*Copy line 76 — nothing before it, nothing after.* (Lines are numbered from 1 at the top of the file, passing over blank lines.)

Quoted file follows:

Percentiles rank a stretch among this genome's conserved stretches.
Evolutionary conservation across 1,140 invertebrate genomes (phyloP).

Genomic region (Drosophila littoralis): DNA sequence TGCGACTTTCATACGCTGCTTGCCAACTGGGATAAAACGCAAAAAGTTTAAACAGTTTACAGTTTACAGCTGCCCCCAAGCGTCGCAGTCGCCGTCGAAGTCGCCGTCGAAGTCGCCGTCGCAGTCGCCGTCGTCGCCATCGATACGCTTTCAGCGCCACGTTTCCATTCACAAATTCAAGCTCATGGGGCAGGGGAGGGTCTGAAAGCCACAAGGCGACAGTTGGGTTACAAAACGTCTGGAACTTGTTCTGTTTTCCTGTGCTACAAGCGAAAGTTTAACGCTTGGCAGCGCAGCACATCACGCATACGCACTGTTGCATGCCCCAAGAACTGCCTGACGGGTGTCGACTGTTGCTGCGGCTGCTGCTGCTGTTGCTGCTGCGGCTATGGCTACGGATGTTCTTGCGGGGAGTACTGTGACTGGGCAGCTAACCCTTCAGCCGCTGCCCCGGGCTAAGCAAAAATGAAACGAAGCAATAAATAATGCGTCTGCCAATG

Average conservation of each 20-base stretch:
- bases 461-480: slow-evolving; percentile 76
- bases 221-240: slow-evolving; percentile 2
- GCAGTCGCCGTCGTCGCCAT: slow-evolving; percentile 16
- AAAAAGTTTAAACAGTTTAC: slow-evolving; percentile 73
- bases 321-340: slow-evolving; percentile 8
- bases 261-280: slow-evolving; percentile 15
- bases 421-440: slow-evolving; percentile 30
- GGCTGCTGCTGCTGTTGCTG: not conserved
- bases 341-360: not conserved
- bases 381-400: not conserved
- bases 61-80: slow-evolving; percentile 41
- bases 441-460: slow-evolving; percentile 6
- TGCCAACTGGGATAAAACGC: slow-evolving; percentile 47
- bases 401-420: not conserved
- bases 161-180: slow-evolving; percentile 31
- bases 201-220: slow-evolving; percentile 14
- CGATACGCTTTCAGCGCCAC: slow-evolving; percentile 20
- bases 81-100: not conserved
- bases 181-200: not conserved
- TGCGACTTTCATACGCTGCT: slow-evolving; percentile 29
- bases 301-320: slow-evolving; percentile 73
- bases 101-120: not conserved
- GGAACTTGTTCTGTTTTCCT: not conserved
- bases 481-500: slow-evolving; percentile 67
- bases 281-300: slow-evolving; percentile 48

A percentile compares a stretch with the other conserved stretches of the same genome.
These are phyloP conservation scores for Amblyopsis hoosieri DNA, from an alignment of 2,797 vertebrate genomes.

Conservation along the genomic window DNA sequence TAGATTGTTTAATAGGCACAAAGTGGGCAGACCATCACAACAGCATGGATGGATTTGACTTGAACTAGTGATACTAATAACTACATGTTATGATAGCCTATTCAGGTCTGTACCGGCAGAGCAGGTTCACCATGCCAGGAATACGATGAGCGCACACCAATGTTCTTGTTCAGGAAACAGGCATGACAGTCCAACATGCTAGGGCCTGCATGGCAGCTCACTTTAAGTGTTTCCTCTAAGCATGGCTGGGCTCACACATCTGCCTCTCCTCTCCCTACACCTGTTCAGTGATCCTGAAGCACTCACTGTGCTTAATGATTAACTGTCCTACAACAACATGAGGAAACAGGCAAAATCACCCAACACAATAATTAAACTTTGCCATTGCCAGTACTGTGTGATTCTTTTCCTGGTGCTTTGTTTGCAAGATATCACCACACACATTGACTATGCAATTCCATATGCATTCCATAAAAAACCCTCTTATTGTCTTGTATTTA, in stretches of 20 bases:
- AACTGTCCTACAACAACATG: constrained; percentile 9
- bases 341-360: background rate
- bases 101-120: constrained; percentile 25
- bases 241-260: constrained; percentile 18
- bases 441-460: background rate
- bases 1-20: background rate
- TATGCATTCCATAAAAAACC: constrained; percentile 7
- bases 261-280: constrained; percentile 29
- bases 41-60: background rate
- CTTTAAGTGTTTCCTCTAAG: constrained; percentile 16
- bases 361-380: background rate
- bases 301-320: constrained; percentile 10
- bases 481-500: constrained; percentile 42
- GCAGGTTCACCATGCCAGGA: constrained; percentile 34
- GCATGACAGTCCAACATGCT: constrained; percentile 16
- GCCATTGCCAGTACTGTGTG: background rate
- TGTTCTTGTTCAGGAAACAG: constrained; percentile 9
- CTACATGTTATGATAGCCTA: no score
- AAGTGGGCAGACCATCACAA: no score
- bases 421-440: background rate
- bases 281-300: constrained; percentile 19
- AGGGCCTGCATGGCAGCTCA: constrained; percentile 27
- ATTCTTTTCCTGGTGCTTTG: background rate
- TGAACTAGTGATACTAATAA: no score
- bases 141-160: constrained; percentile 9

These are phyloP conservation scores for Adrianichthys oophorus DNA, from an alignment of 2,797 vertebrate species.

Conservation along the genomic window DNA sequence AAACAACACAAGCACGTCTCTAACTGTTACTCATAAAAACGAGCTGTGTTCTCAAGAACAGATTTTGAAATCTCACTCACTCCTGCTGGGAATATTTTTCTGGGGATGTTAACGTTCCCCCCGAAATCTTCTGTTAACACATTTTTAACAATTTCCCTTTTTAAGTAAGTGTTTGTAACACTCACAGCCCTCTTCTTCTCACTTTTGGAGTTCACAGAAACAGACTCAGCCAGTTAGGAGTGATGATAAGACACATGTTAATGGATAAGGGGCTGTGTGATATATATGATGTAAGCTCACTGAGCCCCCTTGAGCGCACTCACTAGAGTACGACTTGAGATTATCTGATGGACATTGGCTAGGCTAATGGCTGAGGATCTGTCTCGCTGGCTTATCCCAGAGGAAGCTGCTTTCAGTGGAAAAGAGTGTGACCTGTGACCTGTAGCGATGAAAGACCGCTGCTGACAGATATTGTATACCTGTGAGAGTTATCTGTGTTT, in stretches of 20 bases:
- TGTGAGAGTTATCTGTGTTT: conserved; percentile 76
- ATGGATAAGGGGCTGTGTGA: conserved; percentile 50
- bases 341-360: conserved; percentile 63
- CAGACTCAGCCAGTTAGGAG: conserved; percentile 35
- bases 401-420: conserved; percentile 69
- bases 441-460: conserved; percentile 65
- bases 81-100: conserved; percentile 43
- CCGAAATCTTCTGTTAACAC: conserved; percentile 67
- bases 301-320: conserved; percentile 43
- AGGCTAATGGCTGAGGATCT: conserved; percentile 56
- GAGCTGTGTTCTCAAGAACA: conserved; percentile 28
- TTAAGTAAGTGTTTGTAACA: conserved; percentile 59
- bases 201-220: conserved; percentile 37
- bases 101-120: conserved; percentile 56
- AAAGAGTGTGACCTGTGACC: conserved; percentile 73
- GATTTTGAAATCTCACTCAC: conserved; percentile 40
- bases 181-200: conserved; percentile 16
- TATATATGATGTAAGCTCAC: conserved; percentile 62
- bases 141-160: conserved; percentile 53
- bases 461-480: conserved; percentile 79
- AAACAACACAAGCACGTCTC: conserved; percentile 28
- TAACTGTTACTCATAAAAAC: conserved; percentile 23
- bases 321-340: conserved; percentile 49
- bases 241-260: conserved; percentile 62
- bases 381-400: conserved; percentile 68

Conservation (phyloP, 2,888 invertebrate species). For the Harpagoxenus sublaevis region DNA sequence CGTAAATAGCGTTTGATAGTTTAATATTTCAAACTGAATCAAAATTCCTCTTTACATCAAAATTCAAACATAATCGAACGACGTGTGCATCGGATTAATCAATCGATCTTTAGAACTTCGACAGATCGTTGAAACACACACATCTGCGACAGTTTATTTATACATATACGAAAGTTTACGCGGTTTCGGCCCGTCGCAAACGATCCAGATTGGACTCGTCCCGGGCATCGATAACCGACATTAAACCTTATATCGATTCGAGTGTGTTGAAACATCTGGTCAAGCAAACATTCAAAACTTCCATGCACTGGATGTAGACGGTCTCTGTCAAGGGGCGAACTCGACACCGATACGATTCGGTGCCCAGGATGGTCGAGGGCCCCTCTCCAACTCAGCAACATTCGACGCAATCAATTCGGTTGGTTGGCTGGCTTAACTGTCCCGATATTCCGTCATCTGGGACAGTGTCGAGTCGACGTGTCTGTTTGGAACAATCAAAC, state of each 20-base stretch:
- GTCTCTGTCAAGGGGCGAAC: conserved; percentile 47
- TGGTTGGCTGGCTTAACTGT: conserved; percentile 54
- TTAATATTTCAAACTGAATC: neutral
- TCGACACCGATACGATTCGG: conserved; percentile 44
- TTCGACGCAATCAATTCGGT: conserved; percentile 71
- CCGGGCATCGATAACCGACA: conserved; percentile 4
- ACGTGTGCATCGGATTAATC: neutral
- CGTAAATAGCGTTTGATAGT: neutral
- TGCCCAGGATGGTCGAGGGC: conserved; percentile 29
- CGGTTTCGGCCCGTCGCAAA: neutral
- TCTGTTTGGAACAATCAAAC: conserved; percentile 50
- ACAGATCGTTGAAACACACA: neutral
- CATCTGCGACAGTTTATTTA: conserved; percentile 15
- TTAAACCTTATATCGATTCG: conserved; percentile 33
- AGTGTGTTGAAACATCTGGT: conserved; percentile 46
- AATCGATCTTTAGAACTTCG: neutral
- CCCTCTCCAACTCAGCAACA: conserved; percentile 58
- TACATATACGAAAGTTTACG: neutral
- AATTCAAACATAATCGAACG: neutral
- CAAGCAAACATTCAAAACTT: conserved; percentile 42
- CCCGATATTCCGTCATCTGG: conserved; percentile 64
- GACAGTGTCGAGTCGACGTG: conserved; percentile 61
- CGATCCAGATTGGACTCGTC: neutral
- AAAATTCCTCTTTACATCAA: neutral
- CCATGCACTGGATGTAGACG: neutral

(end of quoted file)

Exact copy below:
- bases 181-200: conserved; percentile 16